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2000-year-old pills found in Greek shipwreck

By Shanta Barley

In 130 BC, a ship fashioned from the wood of walnut trees and bulging with medicines and Syrian glassware sank off the coast of Tuscany, Italy. Archaeologists found its precious load 20 years ago and now, for the first time, archaeobotanists have been able to examine and analyse pills that were prepared by the physicians of ancient Greece.

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Saxon boat uncovered in Norfolk's River Ant

A Saxon boat has been found during flood defence work on a Norfolk river. The boat, which is about 9.8 ft (3m) long and had been hollowed out by hand from a piece of oak, was found at the bottom of the River Ant.

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New Clue to How Last Ice Age Ended

ScienceDaily — As the last ice age was ending, about 13,000 years ago, a final blast of cold hit Europe, and for a thousand years or more, it felt like the ice age had returned. But oddly, despite bitter cold winters in the north, Antarctica was heating up. For the two decades since ice core records revealed that Europe was cooling at the same time Antarctica was warming over this thousand-year period, scientists have looked for an explanation.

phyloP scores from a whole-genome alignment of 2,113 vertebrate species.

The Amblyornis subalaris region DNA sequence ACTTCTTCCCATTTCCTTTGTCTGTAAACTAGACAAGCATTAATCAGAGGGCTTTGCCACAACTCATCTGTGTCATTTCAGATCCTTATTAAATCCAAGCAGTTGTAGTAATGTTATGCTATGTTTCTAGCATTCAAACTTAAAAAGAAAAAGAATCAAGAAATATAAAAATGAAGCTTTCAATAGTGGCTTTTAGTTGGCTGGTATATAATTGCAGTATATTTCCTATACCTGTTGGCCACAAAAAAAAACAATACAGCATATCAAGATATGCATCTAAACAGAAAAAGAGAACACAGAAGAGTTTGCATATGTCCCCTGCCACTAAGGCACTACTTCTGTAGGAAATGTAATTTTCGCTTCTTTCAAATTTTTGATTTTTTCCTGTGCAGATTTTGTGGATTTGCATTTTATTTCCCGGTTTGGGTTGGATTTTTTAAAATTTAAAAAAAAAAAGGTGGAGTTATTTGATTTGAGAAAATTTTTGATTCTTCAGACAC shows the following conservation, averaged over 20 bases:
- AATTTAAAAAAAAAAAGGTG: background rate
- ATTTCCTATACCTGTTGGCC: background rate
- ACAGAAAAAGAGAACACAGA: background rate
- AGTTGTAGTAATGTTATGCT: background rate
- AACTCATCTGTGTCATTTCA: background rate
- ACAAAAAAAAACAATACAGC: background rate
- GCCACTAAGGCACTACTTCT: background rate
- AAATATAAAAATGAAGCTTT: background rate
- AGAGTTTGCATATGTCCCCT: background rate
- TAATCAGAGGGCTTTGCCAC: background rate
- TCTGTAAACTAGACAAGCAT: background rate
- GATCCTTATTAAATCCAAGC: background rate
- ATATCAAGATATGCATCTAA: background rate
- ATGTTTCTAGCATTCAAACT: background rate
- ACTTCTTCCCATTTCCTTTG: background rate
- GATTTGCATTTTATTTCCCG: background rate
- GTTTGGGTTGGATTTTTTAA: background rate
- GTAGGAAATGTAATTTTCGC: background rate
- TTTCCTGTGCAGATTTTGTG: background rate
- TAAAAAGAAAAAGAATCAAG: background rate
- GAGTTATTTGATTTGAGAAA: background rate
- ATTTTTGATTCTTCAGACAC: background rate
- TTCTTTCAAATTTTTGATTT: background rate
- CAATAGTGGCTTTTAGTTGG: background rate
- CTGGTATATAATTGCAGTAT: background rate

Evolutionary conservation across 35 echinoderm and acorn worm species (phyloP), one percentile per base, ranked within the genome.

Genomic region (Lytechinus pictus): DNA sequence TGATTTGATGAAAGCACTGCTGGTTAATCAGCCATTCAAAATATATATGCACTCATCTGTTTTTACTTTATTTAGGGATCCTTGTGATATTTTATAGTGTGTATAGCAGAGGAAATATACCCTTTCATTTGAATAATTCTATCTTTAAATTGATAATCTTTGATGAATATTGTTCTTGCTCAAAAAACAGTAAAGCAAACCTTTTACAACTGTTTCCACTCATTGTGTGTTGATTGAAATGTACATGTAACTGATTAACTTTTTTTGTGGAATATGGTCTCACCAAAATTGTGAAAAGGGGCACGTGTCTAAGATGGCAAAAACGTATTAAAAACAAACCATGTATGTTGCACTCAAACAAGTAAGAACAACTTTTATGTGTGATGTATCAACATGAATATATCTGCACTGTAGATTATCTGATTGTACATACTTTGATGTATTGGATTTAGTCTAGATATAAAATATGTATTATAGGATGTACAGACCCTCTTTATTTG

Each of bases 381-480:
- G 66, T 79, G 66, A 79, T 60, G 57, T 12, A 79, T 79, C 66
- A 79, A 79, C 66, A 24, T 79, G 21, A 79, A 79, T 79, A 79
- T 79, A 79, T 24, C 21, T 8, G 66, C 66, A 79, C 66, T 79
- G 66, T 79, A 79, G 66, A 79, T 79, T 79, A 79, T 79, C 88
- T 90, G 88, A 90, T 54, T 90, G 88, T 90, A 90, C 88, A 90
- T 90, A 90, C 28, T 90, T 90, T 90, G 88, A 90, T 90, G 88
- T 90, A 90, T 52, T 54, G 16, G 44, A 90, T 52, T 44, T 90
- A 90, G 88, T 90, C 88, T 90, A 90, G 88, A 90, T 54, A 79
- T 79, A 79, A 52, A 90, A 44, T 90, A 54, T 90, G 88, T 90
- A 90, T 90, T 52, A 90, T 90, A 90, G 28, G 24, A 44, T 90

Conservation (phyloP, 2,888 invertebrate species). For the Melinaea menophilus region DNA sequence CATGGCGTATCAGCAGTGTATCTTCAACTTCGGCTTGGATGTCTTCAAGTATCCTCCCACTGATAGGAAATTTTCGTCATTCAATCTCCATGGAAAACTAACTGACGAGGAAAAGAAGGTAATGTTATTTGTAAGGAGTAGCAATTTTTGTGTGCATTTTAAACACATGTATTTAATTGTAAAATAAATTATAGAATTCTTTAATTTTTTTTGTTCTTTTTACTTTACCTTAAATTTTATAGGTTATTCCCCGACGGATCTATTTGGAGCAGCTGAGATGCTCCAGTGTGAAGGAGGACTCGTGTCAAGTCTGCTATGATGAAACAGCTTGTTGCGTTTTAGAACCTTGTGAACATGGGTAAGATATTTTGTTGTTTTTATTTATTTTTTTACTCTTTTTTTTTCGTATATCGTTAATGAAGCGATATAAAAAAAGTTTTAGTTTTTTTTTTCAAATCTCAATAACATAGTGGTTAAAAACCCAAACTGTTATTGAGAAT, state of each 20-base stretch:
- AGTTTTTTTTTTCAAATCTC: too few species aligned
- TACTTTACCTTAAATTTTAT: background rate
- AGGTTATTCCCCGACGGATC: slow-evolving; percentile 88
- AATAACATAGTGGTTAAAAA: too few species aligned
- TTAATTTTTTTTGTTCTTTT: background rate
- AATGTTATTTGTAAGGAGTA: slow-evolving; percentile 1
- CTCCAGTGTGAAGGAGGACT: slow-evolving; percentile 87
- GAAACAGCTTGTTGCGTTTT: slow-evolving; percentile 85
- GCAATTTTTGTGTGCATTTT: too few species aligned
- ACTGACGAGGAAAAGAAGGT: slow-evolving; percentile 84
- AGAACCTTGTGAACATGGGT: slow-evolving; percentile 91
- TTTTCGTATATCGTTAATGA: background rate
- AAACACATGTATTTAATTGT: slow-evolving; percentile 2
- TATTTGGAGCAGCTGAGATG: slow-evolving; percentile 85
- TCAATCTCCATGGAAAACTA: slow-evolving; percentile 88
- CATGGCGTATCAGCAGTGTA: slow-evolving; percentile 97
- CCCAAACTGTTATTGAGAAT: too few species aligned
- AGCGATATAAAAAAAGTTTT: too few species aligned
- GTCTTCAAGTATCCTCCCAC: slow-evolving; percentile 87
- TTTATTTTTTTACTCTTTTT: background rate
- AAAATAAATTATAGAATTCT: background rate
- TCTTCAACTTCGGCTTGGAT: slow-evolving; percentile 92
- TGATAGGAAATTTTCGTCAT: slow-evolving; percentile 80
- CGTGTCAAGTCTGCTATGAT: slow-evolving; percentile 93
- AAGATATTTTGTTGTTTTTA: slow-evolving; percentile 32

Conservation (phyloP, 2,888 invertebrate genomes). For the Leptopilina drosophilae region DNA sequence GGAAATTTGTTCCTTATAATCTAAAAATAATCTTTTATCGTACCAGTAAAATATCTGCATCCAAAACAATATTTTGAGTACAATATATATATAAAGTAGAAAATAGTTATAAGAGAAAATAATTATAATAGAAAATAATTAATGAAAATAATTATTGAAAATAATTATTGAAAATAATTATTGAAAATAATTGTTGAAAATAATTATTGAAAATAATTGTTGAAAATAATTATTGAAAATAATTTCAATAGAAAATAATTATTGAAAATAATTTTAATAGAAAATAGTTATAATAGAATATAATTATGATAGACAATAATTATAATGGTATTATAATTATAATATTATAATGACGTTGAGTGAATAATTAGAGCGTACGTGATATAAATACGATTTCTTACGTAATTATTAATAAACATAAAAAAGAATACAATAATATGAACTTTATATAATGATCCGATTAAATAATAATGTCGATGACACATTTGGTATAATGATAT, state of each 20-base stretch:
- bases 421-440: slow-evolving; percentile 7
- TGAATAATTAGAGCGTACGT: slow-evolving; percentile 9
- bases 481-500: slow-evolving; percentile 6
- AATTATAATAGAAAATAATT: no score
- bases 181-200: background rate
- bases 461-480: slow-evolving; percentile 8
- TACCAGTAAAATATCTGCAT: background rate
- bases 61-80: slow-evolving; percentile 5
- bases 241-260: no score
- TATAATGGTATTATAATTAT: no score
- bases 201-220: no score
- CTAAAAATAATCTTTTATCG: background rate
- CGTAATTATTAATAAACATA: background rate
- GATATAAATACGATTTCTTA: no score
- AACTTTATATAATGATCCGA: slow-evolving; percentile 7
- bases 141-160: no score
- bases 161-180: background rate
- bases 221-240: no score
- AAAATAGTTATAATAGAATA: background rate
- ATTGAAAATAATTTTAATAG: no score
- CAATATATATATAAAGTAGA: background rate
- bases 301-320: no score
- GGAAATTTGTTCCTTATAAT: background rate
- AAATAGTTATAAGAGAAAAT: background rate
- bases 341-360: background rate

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Prehistoric baby sling 'made our brains bigger'

By David Keys, Archaeology Correspondent

The most important aspect of human evolution was facilitated not by Darwinian-style natural selection but by a crucial technological device invented by early Stone Age women, shows research by a leading British prehistorian.

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Prehistoric bone hats found in Inner Mongolia

Recently, archaeologists found prehistoric hats of human beings who lived 4,600 years ago from an ancient tomb site at Tongliao City of Inner Mongolia. Experts said it was the first time this kind of hats, which were made from bones, have been found in the same period of prehistoric culture.

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Researchers offer alternate theory for found skull's asymmetry

University Park, Pa. -- A new turn in the debate over explanations for the odd features of LB1 -- the specimen number of the only skull found in Liang Bua Cave on the Indonesian island of Flores and sometimes called "the hobbit" -- is further evidence of a continued streak of misleading science regarding the development of a new species, according to researchers.